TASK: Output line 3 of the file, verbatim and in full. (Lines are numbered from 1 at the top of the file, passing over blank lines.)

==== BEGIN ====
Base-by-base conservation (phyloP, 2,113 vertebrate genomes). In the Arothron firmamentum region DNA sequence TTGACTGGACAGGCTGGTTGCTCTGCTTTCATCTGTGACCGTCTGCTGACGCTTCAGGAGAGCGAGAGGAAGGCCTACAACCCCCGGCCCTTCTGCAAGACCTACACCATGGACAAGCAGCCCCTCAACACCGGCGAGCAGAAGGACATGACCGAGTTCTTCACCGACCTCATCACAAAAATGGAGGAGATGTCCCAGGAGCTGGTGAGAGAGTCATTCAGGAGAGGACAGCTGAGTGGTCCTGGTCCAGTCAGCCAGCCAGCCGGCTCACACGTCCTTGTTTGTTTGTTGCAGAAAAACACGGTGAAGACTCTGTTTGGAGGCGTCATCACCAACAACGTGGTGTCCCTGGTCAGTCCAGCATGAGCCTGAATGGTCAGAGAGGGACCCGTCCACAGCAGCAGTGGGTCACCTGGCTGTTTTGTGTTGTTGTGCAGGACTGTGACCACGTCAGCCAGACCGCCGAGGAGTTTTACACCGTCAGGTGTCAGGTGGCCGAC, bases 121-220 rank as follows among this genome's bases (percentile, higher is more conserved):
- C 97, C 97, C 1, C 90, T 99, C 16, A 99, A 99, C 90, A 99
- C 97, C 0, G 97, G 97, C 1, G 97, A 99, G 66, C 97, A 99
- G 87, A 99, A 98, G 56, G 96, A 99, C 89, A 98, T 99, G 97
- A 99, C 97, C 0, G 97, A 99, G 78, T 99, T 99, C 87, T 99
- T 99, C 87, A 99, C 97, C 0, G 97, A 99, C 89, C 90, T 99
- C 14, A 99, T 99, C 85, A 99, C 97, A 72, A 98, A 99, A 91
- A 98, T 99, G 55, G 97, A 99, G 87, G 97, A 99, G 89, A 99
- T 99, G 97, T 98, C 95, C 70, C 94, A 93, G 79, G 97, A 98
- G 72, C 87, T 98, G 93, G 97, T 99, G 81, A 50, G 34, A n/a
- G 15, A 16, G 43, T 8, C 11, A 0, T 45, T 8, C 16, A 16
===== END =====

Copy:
- C 97, C 0, G 97, G 97, C 1, G 97, A 99, G 66, C 97, A 99